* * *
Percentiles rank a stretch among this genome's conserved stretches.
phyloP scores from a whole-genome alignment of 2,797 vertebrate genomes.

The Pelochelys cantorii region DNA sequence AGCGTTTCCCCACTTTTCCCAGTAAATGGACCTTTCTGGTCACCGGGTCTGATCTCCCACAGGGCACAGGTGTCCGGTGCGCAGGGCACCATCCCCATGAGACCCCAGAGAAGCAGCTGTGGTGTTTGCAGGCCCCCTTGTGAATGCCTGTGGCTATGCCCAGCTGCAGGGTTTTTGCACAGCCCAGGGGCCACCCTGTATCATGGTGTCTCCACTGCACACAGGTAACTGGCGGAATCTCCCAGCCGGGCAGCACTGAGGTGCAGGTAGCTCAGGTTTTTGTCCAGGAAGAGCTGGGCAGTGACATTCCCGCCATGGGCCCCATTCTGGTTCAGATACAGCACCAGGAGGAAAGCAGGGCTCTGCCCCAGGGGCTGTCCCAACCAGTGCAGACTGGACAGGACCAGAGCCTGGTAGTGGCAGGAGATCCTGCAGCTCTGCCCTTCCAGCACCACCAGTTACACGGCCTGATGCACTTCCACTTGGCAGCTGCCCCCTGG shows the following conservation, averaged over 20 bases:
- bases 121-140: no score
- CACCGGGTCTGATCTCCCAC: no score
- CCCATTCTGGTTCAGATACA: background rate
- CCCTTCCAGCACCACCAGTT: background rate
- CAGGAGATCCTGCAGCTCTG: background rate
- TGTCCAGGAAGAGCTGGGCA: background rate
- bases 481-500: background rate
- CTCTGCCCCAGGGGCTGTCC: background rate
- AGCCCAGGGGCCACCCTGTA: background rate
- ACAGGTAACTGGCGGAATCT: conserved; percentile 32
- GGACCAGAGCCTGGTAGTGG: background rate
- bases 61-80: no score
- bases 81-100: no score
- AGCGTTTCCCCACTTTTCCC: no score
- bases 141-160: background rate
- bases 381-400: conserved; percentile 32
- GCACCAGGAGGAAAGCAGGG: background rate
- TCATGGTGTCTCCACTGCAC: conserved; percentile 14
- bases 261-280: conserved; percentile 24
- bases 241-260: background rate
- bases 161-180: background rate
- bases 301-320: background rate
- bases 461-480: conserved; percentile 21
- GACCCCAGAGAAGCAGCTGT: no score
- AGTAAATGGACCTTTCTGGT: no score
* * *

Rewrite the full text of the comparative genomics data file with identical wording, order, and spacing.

Percentiles rank a stretch among this genome's conserved stretches.
phyloP scores from a whole-genome alignment of 2,797 vertebrate genomes.

The Pelochelys cantorii region DNA sequence AGCGTTTCCCCACTTTTCCCAGTAAATGGACCTTTCTGGTCACCGGGTCTGATCTCCCACAGGGCACAGGTGTCCGGTGCGCAGGGCACCATCCCCATGAGACCCCAGAGAAGCAGCTGTGGTGTTTGCAGGCCCCCTTGTGAATGCCTGTGGCTATGCCCAGCTGCAGGGTTTTTGCACAGCCCAGGGGCCACCCTGTATCATGGTGTCTCCACTGCACACAGGTAACTGGCGGAATCTCCCAGCCGGGCAGCACTGAGGTGCAGGTAGCTCAGGTTTTTGTCCAGGAAGAGCTGGGCAGTGACATTCCCGCCATGGGCCCCATTCTGGTTCAGATACAGCACCAGGAGGAAAGCAGGGCTCTGCCCCAGGGGCTGTCCCAACCAGTGCAGACTGGACAGGACCAGAGCCTGGTAGTGGCAGGAGATCCTGCAGCTCTGCCCTTCCAGCACCACCAGTTACACGGCCTGATGCACTTCCACTTGGCAGCTGCCCCCTGG shows the following conservation, averaged over 20 bases:
- bases 121-140: no score
- CACCGGGTCTGATCTCCCAC: no score
- CCCATTCTGGTTCAGATACA: background rate
- CCCTTCCAGCACCACCAGTT: background rate
- CAGGAGATCCTGCAGCTCTG: background rate
- TGTCCAGGAAGAGCTGGGCA: background rate
- bases 481-500: background rate
- CTCTGCCCCAGGGGCTGTCC: background rate
- AGCCCAGGGGCCACCCTGTA: background rate
- ACAGGTAACTGGCGGAATCT: conserved; percentile 32
- GGACCAGAGCCTGGTAGTGG: background rate
- bases 61-80: no score
- bases 81-100: no score
- AGCGTTTCCCCACTTTTCCC: no score
- bases 141-160: background rate
- bases 381-400: conserved; percentile 32
- GCACCAGGAGGAAAGCAGGG: background rate
- TCATGGTGTCTCCACTGCAC: conserved; percentile 14
- bases 261-280: conserved; percentile 24
- bases 241-260: background rate
- bases 161-180: background rate
- bases 301-320: background rate
- bases 461-480: conserved; percentile 21
- GACCCCAGAGAAGCAGCTGT: no score
- AGTAAATGGACCTTTCTGGT: no score